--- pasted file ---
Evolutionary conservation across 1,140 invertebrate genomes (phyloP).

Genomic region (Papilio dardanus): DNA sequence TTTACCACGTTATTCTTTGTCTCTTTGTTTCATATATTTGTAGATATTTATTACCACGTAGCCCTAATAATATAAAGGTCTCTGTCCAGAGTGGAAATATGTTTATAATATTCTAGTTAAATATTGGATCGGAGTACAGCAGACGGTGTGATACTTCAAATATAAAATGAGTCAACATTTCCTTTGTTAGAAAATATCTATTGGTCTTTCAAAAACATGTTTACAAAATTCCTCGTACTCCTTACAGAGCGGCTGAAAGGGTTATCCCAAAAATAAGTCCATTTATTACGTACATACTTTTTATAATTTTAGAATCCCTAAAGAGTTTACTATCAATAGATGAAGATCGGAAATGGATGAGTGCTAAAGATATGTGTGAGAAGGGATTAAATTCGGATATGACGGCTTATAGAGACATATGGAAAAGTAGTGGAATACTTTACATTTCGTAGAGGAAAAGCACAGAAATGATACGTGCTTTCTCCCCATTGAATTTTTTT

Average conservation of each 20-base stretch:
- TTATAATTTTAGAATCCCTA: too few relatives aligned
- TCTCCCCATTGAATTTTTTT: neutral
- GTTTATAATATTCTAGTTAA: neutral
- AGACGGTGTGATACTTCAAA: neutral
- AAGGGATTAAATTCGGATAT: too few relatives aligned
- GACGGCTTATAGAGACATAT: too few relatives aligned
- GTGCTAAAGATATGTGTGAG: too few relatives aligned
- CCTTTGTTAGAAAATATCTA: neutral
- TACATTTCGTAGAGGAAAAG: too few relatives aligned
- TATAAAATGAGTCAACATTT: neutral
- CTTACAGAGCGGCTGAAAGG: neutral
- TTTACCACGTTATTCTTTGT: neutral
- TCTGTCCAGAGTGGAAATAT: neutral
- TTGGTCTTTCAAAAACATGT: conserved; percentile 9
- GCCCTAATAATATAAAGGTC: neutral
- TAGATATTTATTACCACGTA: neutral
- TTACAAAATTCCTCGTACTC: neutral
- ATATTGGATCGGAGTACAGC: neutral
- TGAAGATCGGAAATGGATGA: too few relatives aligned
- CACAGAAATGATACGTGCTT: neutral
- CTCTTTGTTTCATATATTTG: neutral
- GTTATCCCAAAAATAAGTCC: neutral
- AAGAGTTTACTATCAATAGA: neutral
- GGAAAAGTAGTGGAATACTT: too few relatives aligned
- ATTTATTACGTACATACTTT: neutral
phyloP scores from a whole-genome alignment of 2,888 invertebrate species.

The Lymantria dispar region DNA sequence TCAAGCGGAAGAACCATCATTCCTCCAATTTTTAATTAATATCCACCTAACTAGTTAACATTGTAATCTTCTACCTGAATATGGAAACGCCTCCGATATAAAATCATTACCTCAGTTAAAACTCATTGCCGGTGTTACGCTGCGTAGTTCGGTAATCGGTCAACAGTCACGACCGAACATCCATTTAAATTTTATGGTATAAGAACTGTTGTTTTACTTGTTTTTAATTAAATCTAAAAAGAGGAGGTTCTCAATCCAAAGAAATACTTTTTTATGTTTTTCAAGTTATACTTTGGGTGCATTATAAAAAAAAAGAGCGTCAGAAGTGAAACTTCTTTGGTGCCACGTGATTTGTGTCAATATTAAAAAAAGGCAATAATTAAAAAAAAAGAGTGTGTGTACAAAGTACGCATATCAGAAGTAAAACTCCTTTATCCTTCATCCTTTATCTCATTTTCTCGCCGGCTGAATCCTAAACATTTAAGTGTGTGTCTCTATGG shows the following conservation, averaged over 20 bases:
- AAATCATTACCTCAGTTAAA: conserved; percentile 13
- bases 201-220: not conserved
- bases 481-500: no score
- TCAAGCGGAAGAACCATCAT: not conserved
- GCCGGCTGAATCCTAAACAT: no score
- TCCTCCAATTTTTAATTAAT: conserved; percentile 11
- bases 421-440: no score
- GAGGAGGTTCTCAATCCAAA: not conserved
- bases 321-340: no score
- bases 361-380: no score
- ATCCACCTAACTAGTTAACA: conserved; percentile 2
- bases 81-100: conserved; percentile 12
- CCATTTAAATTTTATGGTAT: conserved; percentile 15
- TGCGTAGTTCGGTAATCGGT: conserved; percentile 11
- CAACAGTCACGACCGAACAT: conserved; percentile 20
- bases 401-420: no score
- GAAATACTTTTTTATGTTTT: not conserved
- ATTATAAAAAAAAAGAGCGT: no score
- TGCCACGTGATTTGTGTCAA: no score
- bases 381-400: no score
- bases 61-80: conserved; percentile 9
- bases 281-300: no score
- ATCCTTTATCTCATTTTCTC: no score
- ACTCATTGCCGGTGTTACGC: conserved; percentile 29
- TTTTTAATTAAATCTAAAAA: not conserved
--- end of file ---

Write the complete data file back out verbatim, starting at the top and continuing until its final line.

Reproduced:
Evolutionary conservation across 1,140 invertebrate genomes (phyloP).

Genomic region (Papilio dardanus): DNA sequence TTTACCACGTTATTCTTTGTCTCTTTGTTTCATATATTTGTAGATATTTATTACCACGTAGCCCTAATAATATAAAGGTCTCTGTCCAGAGTGGAAATATGTTTATAATATTCTAGTTAAATATTGGATCGGAGTACAGCAGACGGTGTGATACTTCAAATATAAAATGAGTCAACATTTCCTTTGTTAGAAAATATCTATTGGTCTTTCAAAAACATGTTTACAAAATTCCTCGTACTCCTTACAGAGCGGCTGAAAGGGTTATCCCAAAAATAAGTCCATTTATTACGTACATACTTTTTATAATTTTAGAATCCCTAAAGAGTTTACTATCAATAGATGAAGATCGGAAATGGATGAGTGCTAAAGATATGTGTGAGAAGGGATTAAATTCGGATATGACGGCTTATAGAGACATATGGAAAAGTAGTGGAATACTTTACATTTCGTAGAGGAAAAGCACAGAAATGATACGTGCTTTCTCCCCATTGAATTTTTTT

Average conservation of each 20-base stretch:
- TTATAATTTTAGAATCCCTA: too few relatives aligned
- TCTCCCCATTGAATTTTTTT: neutral
- GTTTATAATATTCTAGTTAA: neutral
- AGACGGTGTGATACTTCAAA: neutral
- AAGGGATTAAATTCGGATAT: too few relatives aligned
- GACGGCTTATAGAGACATAT: too few relatives aligned
- GTGCTAAAGATATGTGTGAG: too few relatives aligned
- CCTTTGTTAGAAAATATCTA: neutral
- TACATTTCGTAGAGGAAAAG: too few relatives aligned
- TATAAAATGAGTCAACATTT: neutral
- CTTACAGAGCGGCTGAAAGG: neutral
- TTTACCACGTTATTCTTTGT: neutral
- TCTGTCCAGAGTGGAAATAT: neutral
- TTGGTCTTTCAAAAACATGT: conserved; percentile 9
- GCCCTAATAATATAAAGGTC: neutral
- TAGATATTTATTACCACGTA: neutral
- TTACAAAATTCCTCGTACTC: neutral
- ATATTGGATCGGAGTACAGC: neutral
- TGAAGATCGGAAATGGATGA: too few relatives aligned
- CACAGAAATGATACGTGCTT: neutral
- CTCTTTGTTTCATATATTTG: neutral
- GTTATCCCAAAAATAAGTCC: neutral
- AAGAGTTTACTATCAATAGA: neutral
- GGAAAAGTAGTGGAATACTT: too few relatives aligned
- ATTTATTACGTACATACTTT: neutral
phyloP scores from a whole-genome alignment of 2,888 invertebrate species.

The Lymantria dispar region DNA sequence TCAAGCGGAAGAACCATCATTCCTCCAATTTTTAATTAATATCCACCTAACTAGTTAACATTGTAATCTTCTACCTGAATATGGAAACGCCTCCGATATAAAATCATTACCTCAGTTAAAACTCATTGCCGGTGTTACGCTGCGTAGTTCGGTAATCGGTCAACAGTCACGACCGAACATCCATTTAAATTTTATGGTATAAGAACTGTTGTTTTACTTGTTTTTAATTAAATCTAAAAAGAGGAGGTTCTCAATCCAAAGAAATACTTTTTTATGTTTTTCAAGTTATACTTTGGGTGCATTATAAAAAAAAAGAGCGTCAGAAGTGAAACTTCTTTGGTGCCACGTGATTTGTGTCAATATTAAAAAAAGGCAATAATTAAAAAAAAAGAGTGTGTGTACAAAGTACGCATATCAGAAGTAAAACTCCTTTATCCTTCATCCTTTATCTCATTTTCTCGCCGGCTGAATCCTAAACATTTAAGTGTGTGTCTCTATGG shows the following conservation, averaged over 20 bases:
- AAATCATTACCTCAGTTAAA: conserved; percentile 13
- bases 201-220: not conserved
- bases 481-500: no score
- TCAAGCGGAAGAACCATCAT: not conserved
- GCCGGCTGAATCCTAAACAT: no score
- TCCTCCAATTTTTAATTAAT: conserved; percentile 11
- bases 421-440: no score
- GAGGAGGTTCTCAATCCAAA: not conserved
- bases 321-340: no score
- bases 361-380: no score
- ATCCACCTAACTAGTTAACA: conserved; percentile 2
- bases 81-100: conserved; percentile 12
- CCATTTAAATTTTATGGTAT: conserved; percentile 15
- TGCGTAGTTCGGTAATCGGT: conserved; percentile 11
- CAACAGTCACGACCGAACAT: conserved; percentile 20
- bases 401-420: no score
- GAAATACTTTTTTATGTTTT: not conserved
- ATTATAAAAAAAAAGAGCGT: no score
- TGCCACGTGATTTGTGTCAA: no score
- bases 381-400: no score
- bases 61-80: conserved; percentile 9
- bases 281-300: no score
- ATCCTTTATCTCATTTTCTC: no score
- ACTCATTGCCGGTGTTACGC: conserved; percentile 29
- TTTTTAATTAAATCTAAAAA: not conserved